In around 2006, I found myself volunteering with Samaritans, and there – while helping to roll out Samaritans’ email-listening service – a fellow volunteer asked me how we’d used to run our rotas when I was a Nightline volunteer: I showed him Three Rings, and he was fascinated: could it be used by Samaritans branches, too? Somehow, I’d not until that point considered that Three Rings might be useful to other organisations besides Nightlines. There were a number of enhancements that needed to be added before it was ready to be used by Samaritans, so I recruited a handful of extra volunteers and we got to work. We formed a company (now known as Three Rings CIC), overhauled the software to make it fit for a more-modern Web, and started bringing Samaritans branches on board.

Since then, we’ve expanded and are now used by community libraries, museums, helplines, homeless shelters, community shops, animal charities… even emergency blood transport teams! My role has changed, too: early on, and especially for the years that it was pretty much ‘just me’, I necessarily did some of everything: writing code, helping users, authoring documentation, organising future plans, and so on. But as Three Rings grew, I was able to let go of many of the tasks in order to focus on the bits that interest me the most.

These days, my primary role is running the development team – a diverse mix of about half a dozen developers who write code to add new features to Three Rings (and, occasionally, to fix any bugs that turn up). I also sit on the Board, overseeing the strategic direction of our organisation… and on the Support Team, helping the rest of the team handle any queries from users that are of a more-technical nature… and on Beverley‘s Welcome team, helping charities get set up with Three Rings for the first time, which I particularly enjoy because I get to speak to so many people passionate about using volunteers to do good in the world. So I suppose that I still wear a fair number of hats, even though my focus has shifted towards development.

Some of the Dev Team reviewing code for a new feature

What I love most about volunteering for Three Rings is that I’m able to help support so many volunteers doing so much great work. I spent around 12 years volunteering on various helplines, and once in a while I’d really feel like I’d helped somebody achieve something life-altering… but at Three Rings, I’m helping tens of thousands of people every day to go out and help other people. For a project that started based on an idea I casually mentioned sixteen years ago, that’s an enormous thing and I’ve felt hugely privileged to see how it’s grown and become a part of so many people’s lives.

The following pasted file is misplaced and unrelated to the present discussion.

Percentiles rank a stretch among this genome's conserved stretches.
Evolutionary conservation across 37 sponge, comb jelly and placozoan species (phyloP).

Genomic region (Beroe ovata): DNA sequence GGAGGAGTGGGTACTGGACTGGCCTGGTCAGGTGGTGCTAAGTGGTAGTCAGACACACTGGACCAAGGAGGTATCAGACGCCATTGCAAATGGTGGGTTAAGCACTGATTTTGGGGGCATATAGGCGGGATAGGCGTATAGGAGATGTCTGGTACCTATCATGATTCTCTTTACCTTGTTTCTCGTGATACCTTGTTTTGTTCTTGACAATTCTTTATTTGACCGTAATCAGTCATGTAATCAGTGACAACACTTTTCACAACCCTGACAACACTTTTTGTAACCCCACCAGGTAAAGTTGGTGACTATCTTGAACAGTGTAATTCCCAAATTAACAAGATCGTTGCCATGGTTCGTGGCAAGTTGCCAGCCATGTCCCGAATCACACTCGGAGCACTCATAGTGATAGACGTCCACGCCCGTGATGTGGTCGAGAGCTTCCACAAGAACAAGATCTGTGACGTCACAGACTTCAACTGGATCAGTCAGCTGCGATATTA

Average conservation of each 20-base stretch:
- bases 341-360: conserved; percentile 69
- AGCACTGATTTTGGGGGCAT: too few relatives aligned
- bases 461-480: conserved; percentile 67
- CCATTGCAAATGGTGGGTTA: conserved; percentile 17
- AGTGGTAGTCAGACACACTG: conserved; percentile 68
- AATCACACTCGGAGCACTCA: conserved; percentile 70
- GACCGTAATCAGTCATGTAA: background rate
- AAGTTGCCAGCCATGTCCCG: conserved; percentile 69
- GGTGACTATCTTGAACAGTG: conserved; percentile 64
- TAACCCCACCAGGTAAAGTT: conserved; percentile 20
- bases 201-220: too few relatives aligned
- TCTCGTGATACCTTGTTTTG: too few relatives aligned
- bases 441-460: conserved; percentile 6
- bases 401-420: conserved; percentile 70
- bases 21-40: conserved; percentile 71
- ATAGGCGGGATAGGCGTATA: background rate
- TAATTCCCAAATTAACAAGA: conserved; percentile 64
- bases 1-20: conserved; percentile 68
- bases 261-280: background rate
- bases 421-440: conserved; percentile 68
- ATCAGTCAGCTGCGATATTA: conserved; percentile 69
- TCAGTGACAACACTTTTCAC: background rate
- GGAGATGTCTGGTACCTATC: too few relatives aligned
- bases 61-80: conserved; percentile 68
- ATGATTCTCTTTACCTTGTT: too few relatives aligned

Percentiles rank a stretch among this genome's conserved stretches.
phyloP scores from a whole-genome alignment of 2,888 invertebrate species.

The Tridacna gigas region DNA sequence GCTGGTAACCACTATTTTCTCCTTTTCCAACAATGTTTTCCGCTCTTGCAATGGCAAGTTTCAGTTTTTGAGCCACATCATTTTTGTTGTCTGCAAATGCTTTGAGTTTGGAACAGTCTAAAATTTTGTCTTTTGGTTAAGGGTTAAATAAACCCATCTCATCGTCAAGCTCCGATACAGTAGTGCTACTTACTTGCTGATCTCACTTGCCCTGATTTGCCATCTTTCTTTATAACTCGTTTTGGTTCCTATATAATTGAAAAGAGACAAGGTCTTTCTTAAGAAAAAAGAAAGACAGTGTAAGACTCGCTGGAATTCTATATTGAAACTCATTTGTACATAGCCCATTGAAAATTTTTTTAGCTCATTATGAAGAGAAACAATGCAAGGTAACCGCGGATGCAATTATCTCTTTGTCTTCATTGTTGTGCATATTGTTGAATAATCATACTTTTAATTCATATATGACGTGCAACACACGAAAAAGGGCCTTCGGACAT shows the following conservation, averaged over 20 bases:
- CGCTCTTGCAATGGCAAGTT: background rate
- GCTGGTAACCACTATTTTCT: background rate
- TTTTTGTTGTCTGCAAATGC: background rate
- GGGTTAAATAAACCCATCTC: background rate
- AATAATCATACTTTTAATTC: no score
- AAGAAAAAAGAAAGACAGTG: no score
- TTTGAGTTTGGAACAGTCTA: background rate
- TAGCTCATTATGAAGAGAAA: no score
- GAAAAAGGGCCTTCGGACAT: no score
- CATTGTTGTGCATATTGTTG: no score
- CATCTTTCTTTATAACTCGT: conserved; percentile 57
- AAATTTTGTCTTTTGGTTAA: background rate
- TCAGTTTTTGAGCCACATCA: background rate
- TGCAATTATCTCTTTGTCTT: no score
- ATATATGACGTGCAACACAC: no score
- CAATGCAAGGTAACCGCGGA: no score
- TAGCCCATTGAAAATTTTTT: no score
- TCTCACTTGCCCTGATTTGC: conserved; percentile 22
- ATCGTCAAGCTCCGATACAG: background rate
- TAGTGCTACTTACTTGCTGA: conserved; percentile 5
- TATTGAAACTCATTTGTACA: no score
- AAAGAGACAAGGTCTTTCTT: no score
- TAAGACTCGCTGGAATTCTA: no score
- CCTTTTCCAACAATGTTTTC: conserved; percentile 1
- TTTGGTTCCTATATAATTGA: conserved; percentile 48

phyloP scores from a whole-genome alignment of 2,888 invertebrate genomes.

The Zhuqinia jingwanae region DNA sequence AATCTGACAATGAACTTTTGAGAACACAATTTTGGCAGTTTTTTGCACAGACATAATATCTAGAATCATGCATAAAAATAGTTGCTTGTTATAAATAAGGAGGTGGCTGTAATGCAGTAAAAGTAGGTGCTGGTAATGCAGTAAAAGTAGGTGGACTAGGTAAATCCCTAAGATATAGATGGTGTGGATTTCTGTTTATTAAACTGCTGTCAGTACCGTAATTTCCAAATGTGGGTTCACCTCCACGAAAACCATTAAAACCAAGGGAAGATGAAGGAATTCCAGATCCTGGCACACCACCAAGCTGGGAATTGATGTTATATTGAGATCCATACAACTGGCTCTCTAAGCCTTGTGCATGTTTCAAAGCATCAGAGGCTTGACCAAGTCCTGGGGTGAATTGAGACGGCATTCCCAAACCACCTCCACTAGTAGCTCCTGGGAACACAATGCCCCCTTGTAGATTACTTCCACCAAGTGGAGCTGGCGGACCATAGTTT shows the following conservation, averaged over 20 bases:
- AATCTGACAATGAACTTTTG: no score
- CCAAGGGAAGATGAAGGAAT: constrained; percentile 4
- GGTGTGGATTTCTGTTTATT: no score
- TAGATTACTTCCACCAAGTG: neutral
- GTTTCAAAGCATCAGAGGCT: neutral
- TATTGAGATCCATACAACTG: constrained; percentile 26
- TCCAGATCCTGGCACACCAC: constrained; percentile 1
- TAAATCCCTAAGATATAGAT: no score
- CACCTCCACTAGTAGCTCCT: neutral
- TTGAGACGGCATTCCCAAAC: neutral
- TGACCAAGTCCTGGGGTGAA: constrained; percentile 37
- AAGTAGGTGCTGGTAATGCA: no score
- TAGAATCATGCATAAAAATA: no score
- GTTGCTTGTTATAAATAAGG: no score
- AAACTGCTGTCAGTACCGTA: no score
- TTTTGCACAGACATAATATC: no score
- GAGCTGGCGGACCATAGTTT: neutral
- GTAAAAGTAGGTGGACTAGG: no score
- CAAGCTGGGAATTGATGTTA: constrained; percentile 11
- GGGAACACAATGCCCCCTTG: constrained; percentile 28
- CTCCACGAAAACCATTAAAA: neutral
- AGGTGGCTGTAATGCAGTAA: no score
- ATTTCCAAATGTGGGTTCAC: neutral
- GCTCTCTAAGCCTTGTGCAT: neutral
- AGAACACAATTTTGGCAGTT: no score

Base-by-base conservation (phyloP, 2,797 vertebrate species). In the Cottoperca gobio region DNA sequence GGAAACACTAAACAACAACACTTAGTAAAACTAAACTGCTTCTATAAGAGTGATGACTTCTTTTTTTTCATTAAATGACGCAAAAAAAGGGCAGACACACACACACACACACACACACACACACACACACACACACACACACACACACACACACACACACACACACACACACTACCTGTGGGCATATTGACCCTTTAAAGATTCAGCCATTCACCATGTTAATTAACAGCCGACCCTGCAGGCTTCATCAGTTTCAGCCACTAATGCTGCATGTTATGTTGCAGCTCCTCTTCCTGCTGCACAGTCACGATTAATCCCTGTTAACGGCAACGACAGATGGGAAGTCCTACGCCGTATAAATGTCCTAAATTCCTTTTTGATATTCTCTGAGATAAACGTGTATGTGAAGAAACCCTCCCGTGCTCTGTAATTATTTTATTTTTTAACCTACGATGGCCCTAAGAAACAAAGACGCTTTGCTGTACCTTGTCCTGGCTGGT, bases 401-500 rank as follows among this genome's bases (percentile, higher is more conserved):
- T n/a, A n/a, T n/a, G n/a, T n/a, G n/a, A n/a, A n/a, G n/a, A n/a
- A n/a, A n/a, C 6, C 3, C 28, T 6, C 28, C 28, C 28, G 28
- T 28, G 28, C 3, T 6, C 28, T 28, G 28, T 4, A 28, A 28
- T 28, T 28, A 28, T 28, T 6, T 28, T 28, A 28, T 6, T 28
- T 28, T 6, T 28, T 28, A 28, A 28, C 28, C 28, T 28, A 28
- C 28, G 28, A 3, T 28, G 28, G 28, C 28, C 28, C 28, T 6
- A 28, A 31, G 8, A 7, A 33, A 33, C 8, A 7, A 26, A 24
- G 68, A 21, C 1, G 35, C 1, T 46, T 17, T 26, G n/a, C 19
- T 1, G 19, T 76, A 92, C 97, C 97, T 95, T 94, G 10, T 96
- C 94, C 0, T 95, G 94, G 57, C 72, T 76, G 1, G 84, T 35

I also really enjoy the fact that I get to volunteer alongside some really fantastic and friendly people. Three Rings supports a little under 28,000 volunteers but our own core team is much smaller, all made up of passionate people supporting the project from different backgrounds: virtually all of us have volunteered somewhere that benefits from Three Rings, but we each have our own experiences to bring to the table. Volunteering with Three Rings has strengthened old friendships and created new ones.

Oh, and within the development team: I’m also really happy that I get to play with some of my favourite technologies while I’m in the process of producing software that supports hundreds of charities. As a software engineer who in my paid work often has to work with technologies that are less-enjoyable, it’s nice to come home and spend a little while producing beautiful things with Ruby, Rails, and Coffeescript.

Perhaps because I’ve been involved for so long, people have sometimes said that they don’t know what Three Rings would do without me. But from my perspective: I don’t know what I’d do without Three Rings. Of all the places I’ve volunteered, I’ve never had an experience that felt so satisfying and so meaningful, nor so full of opportunities for personal growth.

If you’d like to volunteer with Three Rings, whether as part of my development team or in any other role, I’d love to tell you more about how rewarding it is. Get in touch with us, and maybe I’ll get to do just that.

Inspired? For more information about volunteering with Three Rings, take a look at our Volunteering Page!